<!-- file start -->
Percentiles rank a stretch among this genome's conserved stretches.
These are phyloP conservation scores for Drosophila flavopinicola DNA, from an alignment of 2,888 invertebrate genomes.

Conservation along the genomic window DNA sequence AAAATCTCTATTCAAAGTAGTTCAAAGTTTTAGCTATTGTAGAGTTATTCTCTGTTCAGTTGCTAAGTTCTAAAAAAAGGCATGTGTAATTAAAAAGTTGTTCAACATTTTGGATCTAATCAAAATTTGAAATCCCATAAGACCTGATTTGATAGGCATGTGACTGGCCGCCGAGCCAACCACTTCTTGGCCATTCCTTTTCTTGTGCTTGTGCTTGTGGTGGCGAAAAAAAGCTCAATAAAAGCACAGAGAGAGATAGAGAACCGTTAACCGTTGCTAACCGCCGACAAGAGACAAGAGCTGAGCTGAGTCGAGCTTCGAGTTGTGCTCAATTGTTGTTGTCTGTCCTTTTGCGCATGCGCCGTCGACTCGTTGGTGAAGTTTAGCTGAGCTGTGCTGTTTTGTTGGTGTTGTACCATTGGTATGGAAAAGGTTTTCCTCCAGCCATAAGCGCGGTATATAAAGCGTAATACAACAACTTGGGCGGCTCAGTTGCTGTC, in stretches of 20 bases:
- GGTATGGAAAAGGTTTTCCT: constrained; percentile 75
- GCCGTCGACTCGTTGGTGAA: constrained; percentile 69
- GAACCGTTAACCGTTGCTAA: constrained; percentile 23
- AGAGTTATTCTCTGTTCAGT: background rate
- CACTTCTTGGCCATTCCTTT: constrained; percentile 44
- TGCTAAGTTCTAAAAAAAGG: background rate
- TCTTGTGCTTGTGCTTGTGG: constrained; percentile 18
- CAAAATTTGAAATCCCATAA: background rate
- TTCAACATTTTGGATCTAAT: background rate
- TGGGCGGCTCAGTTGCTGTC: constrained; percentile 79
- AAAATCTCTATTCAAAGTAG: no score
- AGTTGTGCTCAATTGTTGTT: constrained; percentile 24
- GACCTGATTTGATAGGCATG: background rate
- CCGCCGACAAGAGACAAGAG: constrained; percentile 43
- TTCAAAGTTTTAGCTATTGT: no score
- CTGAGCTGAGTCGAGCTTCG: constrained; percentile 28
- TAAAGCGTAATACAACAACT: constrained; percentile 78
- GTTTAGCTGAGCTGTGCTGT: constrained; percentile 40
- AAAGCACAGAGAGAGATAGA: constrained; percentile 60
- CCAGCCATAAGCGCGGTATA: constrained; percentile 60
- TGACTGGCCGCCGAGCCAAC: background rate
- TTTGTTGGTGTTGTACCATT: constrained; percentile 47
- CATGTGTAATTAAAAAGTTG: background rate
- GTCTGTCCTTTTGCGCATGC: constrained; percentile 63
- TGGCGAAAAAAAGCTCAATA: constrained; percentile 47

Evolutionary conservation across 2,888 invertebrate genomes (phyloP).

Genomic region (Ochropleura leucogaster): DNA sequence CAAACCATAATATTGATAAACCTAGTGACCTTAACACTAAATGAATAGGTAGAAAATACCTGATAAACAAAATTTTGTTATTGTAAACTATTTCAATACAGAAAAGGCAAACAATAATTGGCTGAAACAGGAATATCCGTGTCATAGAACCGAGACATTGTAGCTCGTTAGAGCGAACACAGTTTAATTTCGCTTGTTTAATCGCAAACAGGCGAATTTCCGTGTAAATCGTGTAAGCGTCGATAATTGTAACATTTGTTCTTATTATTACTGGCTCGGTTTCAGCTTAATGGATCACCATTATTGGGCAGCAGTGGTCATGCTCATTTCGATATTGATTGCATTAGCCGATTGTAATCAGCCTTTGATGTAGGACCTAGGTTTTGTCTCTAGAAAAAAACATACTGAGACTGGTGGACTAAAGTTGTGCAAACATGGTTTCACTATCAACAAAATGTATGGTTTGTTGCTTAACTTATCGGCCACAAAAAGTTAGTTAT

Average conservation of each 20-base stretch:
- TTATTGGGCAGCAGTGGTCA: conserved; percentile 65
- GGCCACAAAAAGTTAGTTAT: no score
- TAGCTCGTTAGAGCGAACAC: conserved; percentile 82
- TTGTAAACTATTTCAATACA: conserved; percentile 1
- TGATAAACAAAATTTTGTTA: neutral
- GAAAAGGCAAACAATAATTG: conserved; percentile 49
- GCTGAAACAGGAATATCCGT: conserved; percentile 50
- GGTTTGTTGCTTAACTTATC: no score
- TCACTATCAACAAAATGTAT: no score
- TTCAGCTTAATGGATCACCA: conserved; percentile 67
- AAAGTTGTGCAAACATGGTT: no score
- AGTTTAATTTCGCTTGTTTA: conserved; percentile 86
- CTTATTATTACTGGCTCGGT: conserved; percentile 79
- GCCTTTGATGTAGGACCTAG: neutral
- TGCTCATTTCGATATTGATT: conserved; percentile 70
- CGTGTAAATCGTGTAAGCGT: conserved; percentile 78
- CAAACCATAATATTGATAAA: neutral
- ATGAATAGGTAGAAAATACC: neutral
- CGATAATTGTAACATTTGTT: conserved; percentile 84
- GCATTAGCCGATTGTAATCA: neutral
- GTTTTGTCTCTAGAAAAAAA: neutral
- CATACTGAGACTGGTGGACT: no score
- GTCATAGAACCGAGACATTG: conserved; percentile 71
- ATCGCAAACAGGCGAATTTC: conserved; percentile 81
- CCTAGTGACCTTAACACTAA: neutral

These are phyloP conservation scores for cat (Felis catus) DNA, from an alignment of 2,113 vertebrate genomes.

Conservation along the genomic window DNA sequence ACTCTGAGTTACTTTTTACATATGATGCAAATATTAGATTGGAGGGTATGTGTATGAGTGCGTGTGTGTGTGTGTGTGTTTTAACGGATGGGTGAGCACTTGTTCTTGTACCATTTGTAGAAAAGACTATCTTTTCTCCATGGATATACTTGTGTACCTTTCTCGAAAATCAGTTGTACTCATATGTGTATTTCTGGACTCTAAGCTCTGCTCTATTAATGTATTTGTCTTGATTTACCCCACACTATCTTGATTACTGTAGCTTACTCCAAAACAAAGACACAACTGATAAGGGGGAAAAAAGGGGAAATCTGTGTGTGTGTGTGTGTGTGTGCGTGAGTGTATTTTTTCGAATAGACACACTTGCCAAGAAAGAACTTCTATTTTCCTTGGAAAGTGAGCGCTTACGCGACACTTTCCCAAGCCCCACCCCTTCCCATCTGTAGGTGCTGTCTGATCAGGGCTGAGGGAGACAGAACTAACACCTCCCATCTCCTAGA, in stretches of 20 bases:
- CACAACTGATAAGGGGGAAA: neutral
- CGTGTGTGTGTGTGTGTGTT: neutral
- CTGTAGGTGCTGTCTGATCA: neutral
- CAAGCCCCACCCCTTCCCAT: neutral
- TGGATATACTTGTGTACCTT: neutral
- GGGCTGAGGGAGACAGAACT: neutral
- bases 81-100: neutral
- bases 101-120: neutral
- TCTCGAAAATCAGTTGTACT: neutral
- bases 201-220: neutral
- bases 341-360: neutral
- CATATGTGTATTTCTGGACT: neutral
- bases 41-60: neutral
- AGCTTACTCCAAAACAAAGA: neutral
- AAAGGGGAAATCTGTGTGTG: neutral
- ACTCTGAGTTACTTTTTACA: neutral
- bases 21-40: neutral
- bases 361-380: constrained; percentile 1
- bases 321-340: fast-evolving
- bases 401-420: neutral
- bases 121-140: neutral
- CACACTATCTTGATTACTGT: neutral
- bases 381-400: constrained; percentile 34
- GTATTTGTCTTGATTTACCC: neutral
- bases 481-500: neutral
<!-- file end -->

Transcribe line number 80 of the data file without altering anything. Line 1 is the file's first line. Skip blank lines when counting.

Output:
- CACACTATCTTGATTACTGT: neutral